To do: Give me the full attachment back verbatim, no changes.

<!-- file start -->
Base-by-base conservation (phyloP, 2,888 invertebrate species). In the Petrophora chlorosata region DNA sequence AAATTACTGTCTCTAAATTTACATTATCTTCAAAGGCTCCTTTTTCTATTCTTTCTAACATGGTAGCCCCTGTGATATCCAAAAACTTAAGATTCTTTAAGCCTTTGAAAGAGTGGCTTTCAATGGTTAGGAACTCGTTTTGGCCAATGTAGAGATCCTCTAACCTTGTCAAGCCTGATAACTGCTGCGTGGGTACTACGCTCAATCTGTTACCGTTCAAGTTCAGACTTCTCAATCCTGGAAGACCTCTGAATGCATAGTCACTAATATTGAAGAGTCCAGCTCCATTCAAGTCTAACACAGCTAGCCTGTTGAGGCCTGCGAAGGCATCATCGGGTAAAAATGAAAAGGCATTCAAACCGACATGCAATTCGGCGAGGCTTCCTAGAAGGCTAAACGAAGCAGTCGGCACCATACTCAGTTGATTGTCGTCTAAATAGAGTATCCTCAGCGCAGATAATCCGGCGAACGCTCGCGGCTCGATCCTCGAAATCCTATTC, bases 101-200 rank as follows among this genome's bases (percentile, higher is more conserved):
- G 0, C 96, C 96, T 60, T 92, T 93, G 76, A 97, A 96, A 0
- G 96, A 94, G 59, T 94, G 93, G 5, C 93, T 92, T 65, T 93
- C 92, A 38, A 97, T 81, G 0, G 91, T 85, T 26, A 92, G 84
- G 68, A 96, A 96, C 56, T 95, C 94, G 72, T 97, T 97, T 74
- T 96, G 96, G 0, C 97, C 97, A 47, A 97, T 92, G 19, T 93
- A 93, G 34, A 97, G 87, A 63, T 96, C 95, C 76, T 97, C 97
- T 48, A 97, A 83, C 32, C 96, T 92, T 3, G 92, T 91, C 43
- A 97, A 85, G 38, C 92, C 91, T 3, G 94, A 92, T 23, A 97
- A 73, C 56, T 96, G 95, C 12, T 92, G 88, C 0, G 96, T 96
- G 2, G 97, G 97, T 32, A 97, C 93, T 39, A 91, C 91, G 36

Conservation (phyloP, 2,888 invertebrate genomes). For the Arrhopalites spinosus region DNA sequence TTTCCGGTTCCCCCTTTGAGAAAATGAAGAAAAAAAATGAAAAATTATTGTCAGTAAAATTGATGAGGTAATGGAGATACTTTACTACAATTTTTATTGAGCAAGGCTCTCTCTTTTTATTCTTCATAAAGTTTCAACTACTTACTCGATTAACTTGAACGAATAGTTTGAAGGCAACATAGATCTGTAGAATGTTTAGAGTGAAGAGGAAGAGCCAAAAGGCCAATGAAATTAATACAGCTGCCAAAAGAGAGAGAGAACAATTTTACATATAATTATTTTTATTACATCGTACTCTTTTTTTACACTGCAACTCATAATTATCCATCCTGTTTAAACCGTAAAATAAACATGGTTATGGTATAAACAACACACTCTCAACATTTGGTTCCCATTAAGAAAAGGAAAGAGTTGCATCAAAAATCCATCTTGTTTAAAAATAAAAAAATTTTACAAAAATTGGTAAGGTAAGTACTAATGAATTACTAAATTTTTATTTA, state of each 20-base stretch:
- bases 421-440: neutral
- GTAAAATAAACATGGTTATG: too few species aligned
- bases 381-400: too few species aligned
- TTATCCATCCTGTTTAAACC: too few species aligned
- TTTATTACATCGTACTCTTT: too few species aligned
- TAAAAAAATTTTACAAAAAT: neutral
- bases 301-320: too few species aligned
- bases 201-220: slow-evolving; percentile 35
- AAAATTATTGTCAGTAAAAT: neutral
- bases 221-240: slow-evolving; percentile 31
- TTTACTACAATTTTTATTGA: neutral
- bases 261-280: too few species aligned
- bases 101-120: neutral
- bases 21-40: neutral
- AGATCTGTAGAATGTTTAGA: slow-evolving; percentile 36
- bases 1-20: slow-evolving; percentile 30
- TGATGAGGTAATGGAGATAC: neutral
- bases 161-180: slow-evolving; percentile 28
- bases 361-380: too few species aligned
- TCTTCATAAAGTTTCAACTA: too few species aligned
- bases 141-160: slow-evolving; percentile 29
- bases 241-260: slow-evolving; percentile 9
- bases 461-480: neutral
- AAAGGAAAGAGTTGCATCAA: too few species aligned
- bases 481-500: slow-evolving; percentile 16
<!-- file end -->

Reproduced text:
Base-by-base conservation (phyloP, 2,888 invertebrate species). In the Petrophora chlorosata region DNA sequence AAATTACTGTCTCTAAATTTACATTATCTTCAAAGGCTCCTTTTTCTATTCTTTCTAACATGGTAGCCCCTGTGATATCCAAAAACTTAAGATTCTTTAAGCCTTTGAAAGAGTGGCTTTCAATGGTTAGGAACTCGTTTTGGCCAATGTAGAGATCCTCTAACCTTGTCAAGCCTGATAACTGCTGCGTGGGTACTACGCTCAATCTGTTACCGTTCAAGTTCAGACTTCTCAATCCTGGAAGACCTCTGAATGCATAGTCACTAATATTGAAGAGTCCAGCTCCATTCAAGTCTAACACAGCTAGCCTGTTGAGGCCTGCGAAGGCATCATCGGGTAAAAATGAAAAGGCATTCAAACCGACATGCAATTCGGCGAGGCTTCCTAGAAGGCTAAACGAAGCAGTCGGCACCATACTCAGTTGATTGTCGTCTAAATAGAGTATCCTCAGCGCAGATAATCCGGCGAACGCTCGCGGCTCGATCCTCGAAATCCTATTC, bases 101-200 rank as follows among this genome's bases (percentile, higher is more conserved):
- G 0, C 96, C 96, T 60, T 92, T 93, G 76, A 97, A 96, A 0
- G 96, A 94, G 59, T 94, G 93, G 5, C 93, T 92, T 65, T 93
- C 92, A 38, A 97, T 81, G 0, G 91, T 85, T 26, A 92, G 84
- G 68, A 96, A 96, C 56, T 95, C 94, G 72, T 97, T 97, T 74
- T 96, G 96, G 0, C 97, C 97, A 47, A 97, T 92, G 19, T 93
- A 93, G 34, A 97, G 87, A 63, T 96, C 95, C 76, T 97, C 97
- T 48, A 97, A 83, C 32, C 96, T 92, T 3, G 92, T 91, C 43
- A 97, A 85, G 38, C 92, C 91, T 3, G 94, A 92, T 23, A 97
- A 73, C 56, T 96, G 95, C 12, T 92, G 88, C 0, G 96, T 96
- G 2, G 97, G 97, T 32, A 97, C 93, T 39, A 91, C 91, G 36

Conservation (phyloP, 2,888 invertebrate genomes). For the Arrhopalites spinosus region DNA sequence TTTCCGGTTCCCCCTTTGAGAAAATGAAGAAAAAAAATGAAAAATTATTGTCAGTAAAATTGATGAGGTAATGGAGATACTTTACTACAATTTTTATTGAGCAAGGCTCTCTCTTTTTATTCTTCATAAAGTTTCAACTACTTACTCGATTAACTTGAACGAATAGTTTGAAGGCAACATAGATCTGTAGAATGTTTAGAGTGAAGAGGAAGAGCCAAAAGGCCAATGAAATTAATACAGCTGCCAAAAGAGAGAGAGAACAATTTTACATATAATTATTTTTATTACATCGTACTCTTTTTTTACACTGCAACTCATAATTATCCATCCTGTTTAAACCGTAAAATAAACATGGTTATGGTATAAACAACACACTCTCAACATTTGGTTCCCATTAAGAAAAGGAAAGAGTTGCATCAAAAATCCATCTTGTTTAAAAATAAAAAAATTTTACAAAAATTGGTAAGGTAAGTACTAATGAATTACTAAATTTTTATTTA, state of each 20-base stretch:
- bases 421-440: neutral
- GTAAAATAAACATGGTTATG: too few species aligned
- bases 381-400: too few species aligned
- TTATCCATCCTGTTTAAACC: too few species aligned
- TTTATTACATCGTACTCTTT: too few species aligned
- TAAAAAAATTTTACAAAAAT: neutral
- bases 301-320: too few species aligned
- bases 201-220: slow-evolving; percentile 35
- AAAATTATTGTCAGTAAAAT: neutral
- bases 221-240: slow-evolving; percentile 31
- TTTACTACAATTTTTATTGA: neutral
- bases 261-280: too few species aligned
- bases 101-120: neutral
- bases 21-40: neutral
- AGATCTGTAGAATGTTTAGA: slow-evolving; percentile 36
- bases 1-20: slow-evolving; percentile 30
- TGATGAGGTAATGGAGATAC: neutral
- bases 161-180: slow-evolving; percentile 28
- bases 361-380: too few species aligned
- TCTTCATAAAGTTTCAACTA: too few species aligned
- bases 141-160: slow-evolving; percentile 29
- bases 241-260: slow-evolving; percentile 9
- bases 461-480: neutral
- AAAGGAAAGAGTTGCATCAA: too few species aligned
- bases 481-500: slow-evolving; percentile 16